Take a Walk on the Wild Side: Salsify

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There are more than 50,000 edible plants in the world, but we actually only eat from a very narrow spectrum. Most of the world’s diet comes from the top 15: rice, corn, wheat, sorghum, millet and the root staples such as potato, cassava, yam and taro. We are most familiar with the rice, corn, wheat and potatoes in our culture and the incredible infrastructure required to farm these staples. But what the world also eats are wild and foraged foods. Some of the “wild” foods have been cultivated and thrive well in small farms and market gardens. An example of this is the exotic looking Salsify in our East Coast TakeHome cases this week.

Once a wild grass growing along the Mediterranean, Salsify is related to sunflowers and has some qualitative similarities to its relative Jerusalem Artichoke. This tousled looking root has been a part European and American cuisine for hundreds of years, but you are unlikely to find this exotic in the grocery store. John A. Freeman whose homesteader’s classic handbook “Survival Gardening” calls Salsify a “very special survival vegetable.” It grows easily but harvesting the deep root takes a deft touch and so is in the dominion of the hands-on-farmer.

Turn of the century books and pamphlets on farming such as The Cultivation and Country Gentleman for the Farm, Garden and Fireside cite Salsify for its virtues as a blood purifier. In more modern times it is lauded for its inulin - a type of carbohydrate that breaks down fructose, a diabetic-friendly sugar. It is highly nutritious and a good source of vitamins and minerals, giving it a satisfying quality in soups and stews.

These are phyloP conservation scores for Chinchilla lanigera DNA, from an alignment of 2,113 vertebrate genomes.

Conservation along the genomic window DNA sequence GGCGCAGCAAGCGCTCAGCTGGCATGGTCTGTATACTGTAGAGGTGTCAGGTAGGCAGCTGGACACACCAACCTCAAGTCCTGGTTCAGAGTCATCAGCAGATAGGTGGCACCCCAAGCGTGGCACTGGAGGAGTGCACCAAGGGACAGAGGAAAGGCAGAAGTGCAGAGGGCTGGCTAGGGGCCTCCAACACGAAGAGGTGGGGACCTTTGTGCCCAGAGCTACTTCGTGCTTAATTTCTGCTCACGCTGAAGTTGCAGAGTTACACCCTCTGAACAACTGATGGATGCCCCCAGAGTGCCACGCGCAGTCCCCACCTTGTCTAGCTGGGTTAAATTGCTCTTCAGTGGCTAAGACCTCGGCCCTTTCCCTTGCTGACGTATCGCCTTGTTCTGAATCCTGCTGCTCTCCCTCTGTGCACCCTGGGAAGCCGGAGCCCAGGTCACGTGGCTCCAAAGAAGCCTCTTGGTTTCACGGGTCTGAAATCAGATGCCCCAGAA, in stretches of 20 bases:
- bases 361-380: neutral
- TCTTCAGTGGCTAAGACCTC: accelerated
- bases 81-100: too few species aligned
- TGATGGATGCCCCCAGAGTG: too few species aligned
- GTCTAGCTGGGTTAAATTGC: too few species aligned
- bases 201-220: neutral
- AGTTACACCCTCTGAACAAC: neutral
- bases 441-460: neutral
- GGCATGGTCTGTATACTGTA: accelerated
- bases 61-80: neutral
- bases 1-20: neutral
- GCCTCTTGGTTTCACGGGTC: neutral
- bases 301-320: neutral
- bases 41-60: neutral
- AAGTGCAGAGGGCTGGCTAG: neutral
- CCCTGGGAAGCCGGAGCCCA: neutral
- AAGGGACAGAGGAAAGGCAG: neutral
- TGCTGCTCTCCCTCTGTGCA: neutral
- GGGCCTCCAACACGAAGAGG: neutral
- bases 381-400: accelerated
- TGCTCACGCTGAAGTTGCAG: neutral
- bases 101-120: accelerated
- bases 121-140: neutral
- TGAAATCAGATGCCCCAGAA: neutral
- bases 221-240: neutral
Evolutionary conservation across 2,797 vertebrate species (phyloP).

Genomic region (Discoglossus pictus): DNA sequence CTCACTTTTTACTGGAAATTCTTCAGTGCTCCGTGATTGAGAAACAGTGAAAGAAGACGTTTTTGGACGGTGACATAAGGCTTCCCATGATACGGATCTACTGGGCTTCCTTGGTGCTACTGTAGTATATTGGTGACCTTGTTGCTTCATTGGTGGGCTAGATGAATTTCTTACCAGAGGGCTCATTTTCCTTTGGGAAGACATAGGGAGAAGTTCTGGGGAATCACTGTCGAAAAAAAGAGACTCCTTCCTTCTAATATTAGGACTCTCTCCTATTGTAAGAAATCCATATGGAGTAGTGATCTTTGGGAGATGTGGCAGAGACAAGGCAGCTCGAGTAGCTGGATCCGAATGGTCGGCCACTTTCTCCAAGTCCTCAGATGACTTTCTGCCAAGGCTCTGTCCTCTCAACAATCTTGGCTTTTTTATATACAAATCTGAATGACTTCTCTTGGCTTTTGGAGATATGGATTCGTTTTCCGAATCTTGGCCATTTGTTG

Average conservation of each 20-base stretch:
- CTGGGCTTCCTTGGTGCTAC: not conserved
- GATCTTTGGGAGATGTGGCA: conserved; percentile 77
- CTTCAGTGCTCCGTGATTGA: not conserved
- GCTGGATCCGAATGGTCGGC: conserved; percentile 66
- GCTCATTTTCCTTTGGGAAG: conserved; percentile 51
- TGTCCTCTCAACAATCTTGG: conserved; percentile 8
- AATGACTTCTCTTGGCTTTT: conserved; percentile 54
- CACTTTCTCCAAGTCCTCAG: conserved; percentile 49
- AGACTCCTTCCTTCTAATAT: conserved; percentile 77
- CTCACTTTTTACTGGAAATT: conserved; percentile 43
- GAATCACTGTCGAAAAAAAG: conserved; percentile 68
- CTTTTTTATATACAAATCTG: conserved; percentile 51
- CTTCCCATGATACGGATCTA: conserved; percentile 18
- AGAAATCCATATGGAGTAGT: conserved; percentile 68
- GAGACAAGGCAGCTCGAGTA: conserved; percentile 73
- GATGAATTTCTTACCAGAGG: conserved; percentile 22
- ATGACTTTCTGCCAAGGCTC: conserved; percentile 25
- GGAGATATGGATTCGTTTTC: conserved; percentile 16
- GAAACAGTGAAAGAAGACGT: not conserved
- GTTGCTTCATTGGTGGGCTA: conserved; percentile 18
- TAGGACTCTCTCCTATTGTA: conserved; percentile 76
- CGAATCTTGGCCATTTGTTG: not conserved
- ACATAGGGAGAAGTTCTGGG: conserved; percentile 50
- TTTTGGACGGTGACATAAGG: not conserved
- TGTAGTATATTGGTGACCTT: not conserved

Ancient folk foods like Salsify usually have a many of descriptive names. The purple spiky flower and grassy nature earned it “Goatsbeard” and its somewhat ocean flavor earned it “Oyster Plant.” With a little help from bonito flakes or seaweed, it can be used to create a substitute fish soup stock. Although leaf and shoots can be used, Salify’s virtue is the root, which can be boiled, baked or mashed. The peel can be left on or removed. With little effort, you can enjoy this old world nourishing food.

Preparation: Scrub before preparing. If peeling, be sure to have a bowl of water with a few drops vinegar or lemon juice handy - first, the peeled root is a little sticky, and second, the water will prevent discoloration.

Storage: Salsify may be stored, unwashed, in plastic bag for up to a week in the refrigerator.

- Heidi Lewis

Comments (1)

  • anon
    John (not verified)

    For some reason I've had trouble growing salsify. I think one year it started to come up, and I didn't recognize it for what it was. I thought it was grass or weeds growing where I didn't want it, so I pulled it up.

    Oct 19, 2010


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